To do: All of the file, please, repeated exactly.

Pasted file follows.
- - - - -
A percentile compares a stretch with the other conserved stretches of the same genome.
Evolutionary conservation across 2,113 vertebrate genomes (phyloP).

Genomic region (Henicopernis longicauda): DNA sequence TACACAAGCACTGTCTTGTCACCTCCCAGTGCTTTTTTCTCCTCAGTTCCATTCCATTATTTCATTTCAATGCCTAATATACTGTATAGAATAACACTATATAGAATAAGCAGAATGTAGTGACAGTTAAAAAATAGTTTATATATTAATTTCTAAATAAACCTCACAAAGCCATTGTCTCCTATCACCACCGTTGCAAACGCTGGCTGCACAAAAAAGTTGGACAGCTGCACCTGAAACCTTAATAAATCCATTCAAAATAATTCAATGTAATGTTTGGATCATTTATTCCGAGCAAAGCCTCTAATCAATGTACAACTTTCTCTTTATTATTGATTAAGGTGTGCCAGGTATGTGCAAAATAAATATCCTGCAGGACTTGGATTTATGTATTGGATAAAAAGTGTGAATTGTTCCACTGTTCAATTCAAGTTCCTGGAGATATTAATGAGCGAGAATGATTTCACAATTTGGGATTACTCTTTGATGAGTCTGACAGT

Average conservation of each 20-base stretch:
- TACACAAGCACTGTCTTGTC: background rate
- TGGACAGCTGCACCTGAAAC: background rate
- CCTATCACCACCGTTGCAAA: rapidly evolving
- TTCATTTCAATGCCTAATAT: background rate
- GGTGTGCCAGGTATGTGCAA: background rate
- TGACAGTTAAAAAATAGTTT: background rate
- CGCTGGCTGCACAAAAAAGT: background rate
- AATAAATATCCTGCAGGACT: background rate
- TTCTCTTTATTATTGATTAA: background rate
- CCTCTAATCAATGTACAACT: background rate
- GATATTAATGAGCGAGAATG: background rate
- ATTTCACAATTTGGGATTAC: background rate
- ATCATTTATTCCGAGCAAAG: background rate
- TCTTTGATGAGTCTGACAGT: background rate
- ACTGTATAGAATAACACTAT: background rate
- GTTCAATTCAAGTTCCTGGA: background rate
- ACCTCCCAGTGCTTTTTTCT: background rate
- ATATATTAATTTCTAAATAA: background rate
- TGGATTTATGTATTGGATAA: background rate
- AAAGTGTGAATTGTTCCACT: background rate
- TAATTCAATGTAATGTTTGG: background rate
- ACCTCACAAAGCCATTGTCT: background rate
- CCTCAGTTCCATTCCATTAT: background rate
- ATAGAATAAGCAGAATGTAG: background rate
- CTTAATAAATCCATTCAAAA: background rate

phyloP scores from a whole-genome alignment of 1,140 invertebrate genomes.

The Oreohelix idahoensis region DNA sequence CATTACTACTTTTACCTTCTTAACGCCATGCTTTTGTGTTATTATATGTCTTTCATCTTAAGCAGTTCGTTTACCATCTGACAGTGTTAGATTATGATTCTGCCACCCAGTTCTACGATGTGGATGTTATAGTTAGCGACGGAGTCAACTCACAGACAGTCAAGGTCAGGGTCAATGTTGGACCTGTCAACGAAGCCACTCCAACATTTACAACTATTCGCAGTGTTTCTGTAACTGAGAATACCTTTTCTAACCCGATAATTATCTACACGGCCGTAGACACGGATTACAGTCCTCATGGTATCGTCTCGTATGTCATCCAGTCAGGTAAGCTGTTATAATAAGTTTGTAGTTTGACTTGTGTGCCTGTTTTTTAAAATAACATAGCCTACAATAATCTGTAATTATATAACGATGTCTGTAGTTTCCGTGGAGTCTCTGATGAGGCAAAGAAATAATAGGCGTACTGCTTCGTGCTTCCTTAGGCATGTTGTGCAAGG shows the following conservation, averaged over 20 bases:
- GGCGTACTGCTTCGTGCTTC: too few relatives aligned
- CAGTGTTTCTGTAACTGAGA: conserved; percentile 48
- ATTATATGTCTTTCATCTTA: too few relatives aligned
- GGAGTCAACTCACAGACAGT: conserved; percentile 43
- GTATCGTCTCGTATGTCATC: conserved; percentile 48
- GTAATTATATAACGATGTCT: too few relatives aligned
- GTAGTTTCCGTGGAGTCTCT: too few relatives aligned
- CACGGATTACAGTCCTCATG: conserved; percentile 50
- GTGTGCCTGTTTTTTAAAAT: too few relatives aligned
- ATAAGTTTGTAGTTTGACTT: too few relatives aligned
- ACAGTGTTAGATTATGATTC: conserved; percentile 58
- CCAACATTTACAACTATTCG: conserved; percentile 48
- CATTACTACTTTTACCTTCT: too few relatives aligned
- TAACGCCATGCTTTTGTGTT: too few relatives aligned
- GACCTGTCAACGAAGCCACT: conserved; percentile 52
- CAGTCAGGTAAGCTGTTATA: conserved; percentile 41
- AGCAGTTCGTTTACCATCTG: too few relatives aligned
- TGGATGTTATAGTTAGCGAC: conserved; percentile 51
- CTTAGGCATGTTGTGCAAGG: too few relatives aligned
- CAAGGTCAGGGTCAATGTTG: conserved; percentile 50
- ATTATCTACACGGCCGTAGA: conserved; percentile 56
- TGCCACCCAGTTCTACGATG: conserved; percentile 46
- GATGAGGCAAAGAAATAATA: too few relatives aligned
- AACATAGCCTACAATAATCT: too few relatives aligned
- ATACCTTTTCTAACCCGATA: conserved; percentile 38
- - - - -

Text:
A percentile compares a stretch with the other conserved stretches of the same genome.
Evolutionary conservation across 2,113 vertebrate genomes (phyloP).

Genomic region (Henicopernis longicauda): DNA sequence TACACAAGCACTGTCTTGTCACCTCCCAGTGCTTTTTTCTCCTCAGTTCCATTCCATTATTTCATTTCAATGCCTAATATACTGTATAGAATAACACTATATAGAATAAGCAGAATGTAGTGACAGTTAAAAAATAGTTTATATATTAATTTCTAAATAAACCTCACAAAGCCATTGTCTCCTATCACCACCGTTGCAAACGCTGGCTGCACAAAAAAGTTGGACAGCTGCACCTGAAACCTTAATAAATCCATTCAAAATAATTCAATGTAATGTTTGGATCATTTATTCCGAGCAAAGCCTCTAATCAATGTACAACTTTCTCTTTATTATTGATTAAGGTGTGCCAGGTATGTGCAAAATAAATATCCTGCAGGACTTGGATTTATGTATTGGATAAAAAGTGTGAATTGTTCCACTGTTCAATTCAAGTTCCTGGAGATATTAATGAGCGAGAATGATTTCACAATTTGGGATTACTCTTTGATGAGTCTGACAGT

Average conservation of each 20-base stretch:
- TACACAAGCACTGTCTTGTC: background rate
- TGGACAGCTGCACCTGAAAC: background rate
- CCTATCACCACCGTTGCAAA: rapidly evolving
- TTCATTTCAATGCCTAATAT: background rate
- GGTGTGCCAGGTATGTGCAA: background rate
- TGACAGTTAAAAAATAGTTT: background rate
- CGCTGGCTGCACAAAAAAGT: background rate
- AATAAATATCCTGCAGGACT: background rate
- TTCTCTTTATTATTGATTAA: background rate
- CCTCTAATCAATGTACAACT: background rate
- GATATTAATGAGCGAGAATG: background rate
- ATTTCACAATTTGGGATTAC: background rate
- ATCATTTATTCCGAGCAAAG: background rate
- TCTTTGATGAGTCTGACAGT: background rate
- ACTGTATAGAATAACACTAT: background rate
- GTTCAATTCAAGTTCCTGGA: background rate
- ACCTCCCAGTGCTTTTTTCT: background rate
- ATATATTAATTTCTAAATAA: background rate
- TGGATTTATGTATTGGATAA: background rate
- AAAGTGTGAATTGTTCCACT: background rate
- TAATTCAATGTAATGTTTGG: background rate
- ACCTCACAAAGCCATTGTCT: background rate
- CCTCAGTTCCATTCCATTAT: background rate
- ATAGAATAAGCAGAATGTAG: background rate
- CTTAATAAATCCATTCAAAA: background rate

phyloP scores from a whole-genome alignment of 1,140 invertebrate genomes.

The Oreohelix idahoensis region DNA sequence CATTACTACTTTTACCTTCTTAACGCCATGCTTTTGTGTTATTATATGTCTTTCATCTTAAGCAGTTCGTTTACCATCTGACAGTGTTAGATTATGATTCTGCCACCCAGTTCTACGATGTGGATGTTATAGTTAGCGACGGAGTCAACTCACAGACAGTCAAGGTCAGGGTCAATGTTGGACCTGTCAACGAAGCCACTCCAACATTTACAACTATTCGCAGTGTTTCTGTAACTGAGAATACCTTTTCTAACCCGATAATTATCTACACGGCCGTAGACACGGATTACAGTCCTCATGGTATCGTCTCGTATGTCATCCAGTCAGGTAAGCTGTTATAATAAGTTTGTAGTTTGACTTGTGTGCCTGTTTTTTAAAATAACATAGCCTACAATAATCTGTAATTATATAACGATGTCTGTAGTTTCCGTGGAGTCTCTGATGAGGCAAAGAAATAATAGGCGTACTGCTTCGTGCTTCCTTAGGCATGTTGTGCAAGG shows the following conservation, averaged over 20 bases:
- GGCGTACTGCTTCGTGCTTC: too few relatives aligned
- CAGTGTTTCTGTAACTGAGA: conserved; percentile 48
- ATTATATGTCTTTCATCTTA: too few relatives aligned
- GGAGTCAACTCACAGACAGT: conserved; percentile 43
- GTATCGTCTCGTATGTCATC: conserved; percentile 48
- GTAATTATATAACGATGTCT: too few relatives aligned
- GTAGTTTCCGTGGAGTCTCT: too few relatives aligned
- CACGGATTACAGTCCTCATG: conserved; percentile 50
- GTGTGCCTGTTTTTTAAAAT: too few relatives aligned
- ATAAGTTTGTAGTTTGACTT: too few relatives aligned
- ACAGTGTTAGATTATGATTC: conserved; percentile 58
- CCAACATTTACAACTATTCG: conserved; percentile 48
- CATTACTACTTTTACCTTCT: too few relatives aligned
- TAACGCCATGCTTTTGTGTT: too few relatives aligned
- GACCTGTCAACGAAGCCACT: conserved; percentile 52
- CAGTCAGGTAAGCTGTTATA: conserved; percentile 41
- AGCAGTTCGTTTACCATCTG: too few relatives aligned
- TGGATGTTATAGTTAGCGAC: conserved; percentile 51
- CTTAGGCATGTTGTGCAAGG: too few relatives aligned
- CAAGGTCAGGGTCAATGTTG: conserved; percentile 50
- ATTATCTACACGGCCGTAGA: conserved; percentile 56
- TGCCACCCAGTTCTACGATG: conserved; percentile 46
- GATGAGGCAAAGAAATAATA: too few relatives aligned
- AACATAGCCTACAATAATCT: too few relatives aligned
- ATACCTTTTCTAACCCGATA: conserved; percentile 38